Emily: I tend to think this is a deep-seeded bias that exists across the nerd world. As a “girl nerd,” I suppose, I haven’t had any difficulty being accepted into the world of nerds, but I’ve also been treated with skepticism. Being a nerd or a geek comes with a natural fear of the outside world, I think. We’re always picked on, whether it was by bullies in school or by rabid Internet feminists of today, geek and nerd culture has been on bullies’ radar for a very long time. And so, we band together.
One thing that brings with it is deep-seeded biases about the culture at large. Remember, when you insulate yourself, you’re also insulating other people from yourself, so much of how culture has changed is lost on people within the field. Girls don’t necessarily gravitate towards comics, so they are often dismissed completely. The girls that do gravitate towards comics are welcomed with open arms, but viewed as “different” from others who share their gender identification. Even as that changes – and I certainly think it’s changing with more availability of comic characters in the mainstream popular culture – people are still moving slowly.
What I do have to say, though, is that things are changing. Ten years ago, you’d hear a comment like this and no one would question it. Today, there are huge populations of women in the “nerd world” that will stand up to be counted. Comments like this are rarer than you’d believe based on the media coverage. I go to five or six conventions a year. I might hear this from one panel. Maybe.
Elana: I’m sure that if that all-male panel had a woman on it you would have had a far more interesting and relevant conversation going on. I know that DCC has a diversity policy. The problem was that they didn’t enforce it. They needed to make sure that female experts were on the panel. They had women on other panels after all.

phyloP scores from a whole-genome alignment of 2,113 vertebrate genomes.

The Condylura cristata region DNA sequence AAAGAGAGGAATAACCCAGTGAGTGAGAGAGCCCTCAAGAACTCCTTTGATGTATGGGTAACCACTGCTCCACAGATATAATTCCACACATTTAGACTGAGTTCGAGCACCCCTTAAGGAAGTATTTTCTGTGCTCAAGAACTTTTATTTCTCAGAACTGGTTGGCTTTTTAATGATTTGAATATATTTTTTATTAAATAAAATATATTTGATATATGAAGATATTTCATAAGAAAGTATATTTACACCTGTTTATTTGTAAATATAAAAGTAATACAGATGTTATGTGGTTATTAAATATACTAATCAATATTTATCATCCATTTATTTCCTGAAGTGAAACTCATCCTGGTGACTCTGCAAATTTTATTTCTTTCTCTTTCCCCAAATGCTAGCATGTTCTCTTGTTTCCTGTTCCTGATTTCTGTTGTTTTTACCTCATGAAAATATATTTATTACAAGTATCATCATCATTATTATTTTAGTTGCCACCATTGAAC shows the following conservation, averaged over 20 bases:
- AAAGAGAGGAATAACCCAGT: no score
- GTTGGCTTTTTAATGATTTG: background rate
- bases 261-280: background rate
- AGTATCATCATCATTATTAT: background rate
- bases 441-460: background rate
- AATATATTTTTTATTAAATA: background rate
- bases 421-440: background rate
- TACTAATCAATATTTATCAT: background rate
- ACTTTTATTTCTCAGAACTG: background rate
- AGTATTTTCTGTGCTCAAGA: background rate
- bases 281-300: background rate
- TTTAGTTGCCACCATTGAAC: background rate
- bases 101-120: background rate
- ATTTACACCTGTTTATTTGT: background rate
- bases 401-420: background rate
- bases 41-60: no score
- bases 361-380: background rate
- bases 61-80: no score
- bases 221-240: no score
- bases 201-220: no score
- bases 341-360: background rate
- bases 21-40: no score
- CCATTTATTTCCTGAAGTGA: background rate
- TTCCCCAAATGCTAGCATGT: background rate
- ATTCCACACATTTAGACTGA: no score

As for his statement that “girls get bored with comics easily” — where’s the research to prove that? To the extent that anyone of any gender gets bored with comics it is probably because comics aren’t telling diverse enough stories or that the creators of those comics are either rehashing the same stuff all the time or writing impenetrably. As Stan Lee said “every comic is someone’s first” and while it is great to have titles that only make sense to the longtime fans or those who like doing a deep dive into comics history, we also need more comics that are accessible to people who don’t know what Final Crisis is and don’t have money to invest in following a mega crossover.
I don’t know where this man gets off speaking on behalf of “girls”. In the 50s before super hero comics became the dominant genre, female readership may have exceeded male readership. Today there are a lot of new genres being explored out there but people don’t often hear about them. At the same time, I think there is a real hunger in the public for superhero stories that feature heroes of all genders that readers can relate to. So we need to diversify our cape books but also do a better job letting the world know about non-cape titles.
BiC: One of my colleagues, Russ Dobler, at Adventures in Poor Taste has a recent article out asking “Why Can’t Comic Companies Figure out What Women Want” where he mentions a recent Eventbrite survey revealing that ComicCon attendees under 30 are split evenly between males and females. What do you think has lead to this upward trend of younger females attending ComiCons, surely it isn’t because they get bored with comics easily?
Elana: I think that one reason you see more women among the younger demographic is that there are spaces like tumblr that are dominated by women that are helping to introduce more women to comics by being a supportive community. But I also think that the growth of female fandom predates tumblr and can be tied to a number of factors including the availability of manga, the explosion of super hero films and also loads of girls just deciding not to be dissuaded by the constant barrage of messages telling us that comics are only for dudes.
Emily: I think mainstream nerd culture is attracting people from across the gender lines. I think it’s attractive to be a nerd today, much as I hesitate to believe that’s true based on personal experience. Thanks to Marvel movies and The Big Bang Theory, “nerd culture” has become “the new black.” People are less afraid to admit they’re in a fandom or part of a fandom or have pop culture obsessions. That’s a great development as far as I’m concerned.